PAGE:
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Jake being suspended is also necessary for the plot to work at all. Again, the episode creates enough damage as a result of the glitter bomb that it’s impossible for it to really suggest that any member of the squad did it—just as Boyle points out in the beginning—so Jake being suspended for two seconds isn’t that big of a deal. But as much as Holt believed in Dillman’s skills as a detective, the idea that he would be so quick to believe that any member of the squad would do this (or wouldn’t push back against that suggestion) is hard to buy. Perhaps it would work many seasons prior and in a time where Holt didn’t just come back from a demotion caused by another cop having a vendetta against him. But then again, it also makes no sense why it would be Jake, considering he’s the one who brought up it being an obvious botched prank in the first place. Dillman’s rationale is that Jake wanted to prove himself for the task force, but that line of thinking suggests Jake would’ve then framed someone... which, would’ve deserved pushback for Holt or anyone in the squad.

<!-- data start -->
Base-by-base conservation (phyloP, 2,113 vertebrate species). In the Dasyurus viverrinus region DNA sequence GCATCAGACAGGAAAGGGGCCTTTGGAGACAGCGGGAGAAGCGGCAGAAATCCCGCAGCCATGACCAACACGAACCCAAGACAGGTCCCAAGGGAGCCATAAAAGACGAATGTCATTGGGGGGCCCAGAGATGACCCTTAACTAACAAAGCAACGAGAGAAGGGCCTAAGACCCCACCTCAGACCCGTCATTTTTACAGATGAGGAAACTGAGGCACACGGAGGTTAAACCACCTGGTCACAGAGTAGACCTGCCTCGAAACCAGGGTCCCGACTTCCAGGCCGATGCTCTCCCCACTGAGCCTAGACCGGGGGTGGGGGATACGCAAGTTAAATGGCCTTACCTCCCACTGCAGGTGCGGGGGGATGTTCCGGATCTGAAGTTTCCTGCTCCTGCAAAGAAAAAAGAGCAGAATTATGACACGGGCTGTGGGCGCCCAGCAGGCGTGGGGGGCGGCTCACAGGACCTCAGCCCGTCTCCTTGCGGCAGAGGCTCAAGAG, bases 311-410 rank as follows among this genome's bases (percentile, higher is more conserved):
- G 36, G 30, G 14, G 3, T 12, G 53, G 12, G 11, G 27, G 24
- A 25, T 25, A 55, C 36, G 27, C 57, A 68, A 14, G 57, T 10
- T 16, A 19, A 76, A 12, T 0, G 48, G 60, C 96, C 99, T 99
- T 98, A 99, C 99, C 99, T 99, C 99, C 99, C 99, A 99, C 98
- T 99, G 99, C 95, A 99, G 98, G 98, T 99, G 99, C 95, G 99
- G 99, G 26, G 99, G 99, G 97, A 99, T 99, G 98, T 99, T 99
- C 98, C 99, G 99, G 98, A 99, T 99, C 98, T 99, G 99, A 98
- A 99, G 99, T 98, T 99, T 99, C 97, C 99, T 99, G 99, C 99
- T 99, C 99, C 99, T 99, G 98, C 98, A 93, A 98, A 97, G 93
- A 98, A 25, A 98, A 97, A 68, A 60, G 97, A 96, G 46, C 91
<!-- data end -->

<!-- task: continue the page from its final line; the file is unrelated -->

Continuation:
Assuming there absolutely is not a Halloween Heist episode this season, it makes sense that Brooklyn Nine-Nine has been trying to fill that void with things like the return of the Jimmy Jab Games, the reverse heist and Doug Judy, and even a classic whodunnit. But unlike the Halloween Heists—which are fueled by chaos and competition, on top of the intricate nature that makes them a pain for the writers—and even most of the Doug Judy episodes, “Dillman” actually holds up less on rewatch and further examination. I was originally prepared to give this episode a much higher grade after my first watch, but in the process of rewatching and writing this review, it started to fall apart at the seams. (Though it thankfully doesn’t try to create thin subplots within.) Which shouldn’t be the case for a good whodunnit or who has done it, even when it has its moments. Because “Dillman” does have its moments. Dillman is one of the Brooklyn Nine-Nine characters that just clicks upon their introduction, just like Wuntch did. And while the actual whodunnit isn’t as impressive as previous episodes’ similar plots, the episode itself is fun. After all, it’s an episode where Holt is giddy, Scully has glitter on his face the entire time, and Boyle gets a win, which are all delightful in very different ways.